First Impressions: Andreya Triana Shares Meloncholy Melodies On 'Lost Where I Belong'

Tuesday, September 7, 2010

Praise and words have been dotted across the blogosphere about Andreya Triana, and finally the London-bred songstress has caught my attention. Perfect timing too, considering her debut album Lost Where I Belong hits shelves today.

Triana doesn't give us a typical neo soul vibe, she's a bit more complex and melancholy than her contemporaries with a down-tempo and trip-hop groove in support.While there are the warm beams of soul streaming through in the production (which is heralded by producer Simon Green aka Bonobo), there is something quietly mysterious about how Triana approaches the music on here. As the title of the album suggests, Triana is trying to wade her way through her own personal trials, and the whole of the album is sort of the map that she's trying to decipher at her own pace.
We're clearly just along for the journey.

From the music box clops and chimes of opener "Draw The Stars", you're picked up into Triana's atmospheric poetry. It's a rather grandiose opening, though it quietly arrives. This is what occurs throughout the entire album, each song just edges its way bashfully into the spotlight, almost as if it's isn't sure, but once it gets going, it's an open book. The title track emulates this mostly in the instrumentation which goes from a persistent back beat and then becomes enveloped with jarring strings. 



Current rave, "A Town Called Obsolete" is the more jubilant song of the bunch, with a makeup of a Philly Soul sound. It's really an excellent song, due to the layering of the arrangement and Triana's varying vocal climbs and drops.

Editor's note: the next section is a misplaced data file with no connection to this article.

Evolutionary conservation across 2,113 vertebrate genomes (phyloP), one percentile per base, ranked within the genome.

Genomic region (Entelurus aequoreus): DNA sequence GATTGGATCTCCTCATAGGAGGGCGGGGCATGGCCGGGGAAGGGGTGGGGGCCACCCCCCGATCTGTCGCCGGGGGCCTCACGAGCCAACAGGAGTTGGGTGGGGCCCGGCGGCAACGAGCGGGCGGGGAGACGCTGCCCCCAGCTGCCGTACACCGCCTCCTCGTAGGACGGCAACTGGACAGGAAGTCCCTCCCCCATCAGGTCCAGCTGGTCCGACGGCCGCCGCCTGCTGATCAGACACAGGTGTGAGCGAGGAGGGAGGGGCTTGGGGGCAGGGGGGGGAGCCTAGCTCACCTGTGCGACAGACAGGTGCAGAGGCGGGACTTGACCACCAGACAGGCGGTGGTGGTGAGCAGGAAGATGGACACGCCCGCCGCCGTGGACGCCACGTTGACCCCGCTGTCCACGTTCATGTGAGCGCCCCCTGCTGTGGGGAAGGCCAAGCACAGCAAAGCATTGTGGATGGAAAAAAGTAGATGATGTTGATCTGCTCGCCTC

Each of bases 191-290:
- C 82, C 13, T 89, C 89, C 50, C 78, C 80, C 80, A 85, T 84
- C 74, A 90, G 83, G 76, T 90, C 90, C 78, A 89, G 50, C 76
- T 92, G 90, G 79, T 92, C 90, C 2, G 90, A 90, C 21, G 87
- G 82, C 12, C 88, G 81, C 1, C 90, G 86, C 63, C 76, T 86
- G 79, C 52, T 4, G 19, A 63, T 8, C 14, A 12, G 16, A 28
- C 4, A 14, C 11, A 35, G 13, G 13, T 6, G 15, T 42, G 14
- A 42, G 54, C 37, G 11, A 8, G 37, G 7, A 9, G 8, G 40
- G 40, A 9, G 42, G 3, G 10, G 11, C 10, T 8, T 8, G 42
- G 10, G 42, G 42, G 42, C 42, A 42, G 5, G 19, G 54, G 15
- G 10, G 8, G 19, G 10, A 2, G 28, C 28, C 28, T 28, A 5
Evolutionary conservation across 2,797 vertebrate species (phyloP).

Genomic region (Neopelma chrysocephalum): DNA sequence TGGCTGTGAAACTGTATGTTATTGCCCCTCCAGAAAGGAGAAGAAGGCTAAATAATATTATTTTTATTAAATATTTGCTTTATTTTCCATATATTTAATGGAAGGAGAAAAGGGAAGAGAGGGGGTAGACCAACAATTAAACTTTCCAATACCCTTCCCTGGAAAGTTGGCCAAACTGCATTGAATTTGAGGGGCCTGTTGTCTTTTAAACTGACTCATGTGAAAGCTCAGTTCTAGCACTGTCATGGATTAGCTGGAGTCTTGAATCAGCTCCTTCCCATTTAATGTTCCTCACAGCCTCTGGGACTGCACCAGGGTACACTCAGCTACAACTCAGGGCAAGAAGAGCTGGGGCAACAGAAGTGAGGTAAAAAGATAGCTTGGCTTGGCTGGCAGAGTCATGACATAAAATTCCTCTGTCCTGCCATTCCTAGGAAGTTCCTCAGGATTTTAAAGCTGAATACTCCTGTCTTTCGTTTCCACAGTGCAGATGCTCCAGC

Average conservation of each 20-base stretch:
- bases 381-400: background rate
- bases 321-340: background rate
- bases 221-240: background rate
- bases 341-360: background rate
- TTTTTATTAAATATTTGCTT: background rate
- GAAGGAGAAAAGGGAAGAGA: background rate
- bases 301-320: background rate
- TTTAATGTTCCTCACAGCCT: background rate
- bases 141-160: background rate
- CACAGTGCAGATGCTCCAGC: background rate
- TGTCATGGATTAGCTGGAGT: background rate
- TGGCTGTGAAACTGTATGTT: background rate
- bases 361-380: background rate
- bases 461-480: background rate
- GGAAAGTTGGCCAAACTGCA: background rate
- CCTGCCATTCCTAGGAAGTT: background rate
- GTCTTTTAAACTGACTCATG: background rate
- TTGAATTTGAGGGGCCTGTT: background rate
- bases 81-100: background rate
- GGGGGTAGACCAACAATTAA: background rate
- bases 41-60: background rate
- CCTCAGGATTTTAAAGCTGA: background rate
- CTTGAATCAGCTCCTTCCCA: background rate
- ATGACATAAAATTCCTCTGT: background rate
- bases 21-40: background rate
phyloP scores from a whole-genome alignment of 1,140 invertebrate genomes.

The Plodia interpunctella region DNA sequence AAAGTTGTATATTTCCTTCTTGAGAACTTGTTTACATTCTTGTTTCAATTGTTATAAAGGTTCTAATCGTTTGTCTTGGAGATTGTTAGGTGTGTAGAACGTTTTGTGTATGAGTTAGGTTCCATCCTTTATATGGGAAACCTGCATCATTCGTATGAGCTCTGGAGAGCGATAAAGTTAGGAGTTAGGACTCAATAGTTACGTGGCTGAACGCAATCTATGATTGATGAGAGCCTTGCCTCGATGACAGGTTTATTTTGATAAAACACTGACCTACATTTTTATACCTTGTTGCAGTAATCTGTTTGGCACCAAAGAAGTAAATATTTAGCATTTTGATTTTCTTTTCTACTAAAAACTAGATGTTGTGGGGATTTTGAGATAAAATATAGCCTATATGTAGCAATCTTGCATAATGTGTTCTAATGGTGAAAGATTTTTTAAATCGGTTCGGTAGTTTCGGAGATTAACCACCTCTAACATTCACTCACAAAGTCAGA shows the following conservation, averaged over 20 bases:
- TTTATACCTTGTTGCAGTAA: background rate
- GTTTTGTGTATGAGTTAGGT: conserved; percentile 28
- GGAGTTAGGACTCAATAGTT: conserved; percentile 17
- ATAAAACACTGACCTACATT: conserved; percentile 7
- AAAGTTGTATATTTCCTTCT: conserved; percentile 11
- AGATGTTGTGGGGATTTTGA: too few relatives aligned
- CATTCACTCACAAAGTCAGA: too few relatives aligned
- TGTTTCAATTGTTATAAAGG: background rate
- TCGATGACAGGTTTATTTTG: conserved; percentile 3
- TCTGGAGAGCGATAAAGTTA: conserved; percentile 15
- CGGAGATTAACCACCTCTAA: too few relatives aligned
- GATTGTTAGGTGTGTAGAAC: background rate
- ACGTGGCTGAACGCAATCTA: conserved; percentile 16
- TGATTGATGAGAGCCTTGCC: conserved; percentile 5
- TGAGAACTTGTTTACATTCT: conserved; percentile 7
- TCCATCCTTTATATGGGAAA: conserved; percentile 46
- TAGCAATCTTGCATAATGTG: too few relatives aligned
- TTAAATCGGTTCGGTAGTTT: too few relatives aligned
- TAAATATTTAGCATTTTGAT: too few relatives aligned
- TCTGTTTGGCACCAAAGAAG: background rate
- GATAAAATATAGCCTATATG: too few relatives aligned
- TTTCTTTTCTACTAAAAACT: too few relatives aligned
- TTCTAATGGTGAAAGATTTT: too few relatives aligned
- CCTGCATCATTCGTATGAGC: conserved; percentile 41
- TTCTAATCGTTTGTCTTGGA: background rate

The enchantment keeps on coming with songs like favorite  "Daydreamers", which is supported by lush brush strokes on percussion, giving the impression of a sleepy, shuffling slow dance. The haunting "X" closes out the album, with a heavy heart and room for a continuation. As the song drifts away with a cello solo and Triana citing over and over that "it's just the way it goes", one can wonder if Triana has indeed come full circle.

Triana reminds me a lot of one of my favorite voices, Alana Davis. Not because they share the same corkscrew curls and a aficionado for their guitars, but in the depth of their voices and how they display their inner self lyrically. If any other singer had attempted the type of balladry and vulnerability here, it would truly be a bore, but with Triana it is a gorgeous arrival. 

Lost Where I Belong is beautiful, haunting, enchanting and almost a tad heartbreaking. It's clearly the most beautiful album I have ever heard this year, and the textures it possesses are nothing short to put you in a more reflective mood. Those looking for some easy-to-digest-soul-on-the-go might be surprised at it's down-tempo state, and it's ultra personal take. After taking a moment to really sit with the album, it really does engulf you, and after its nine songs are over, it feels as if it were a dream. Fans of Corrine Bailey Rae's The Sea will enjoy what Triana has done here, maybe even more so because Triana really captured human emotion in its darkest corners.

Rating: 9.8/10 
Release Date: September 7, 2010
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1 comment:

  1. Definite nominee for end-of-year Top 10 lists!

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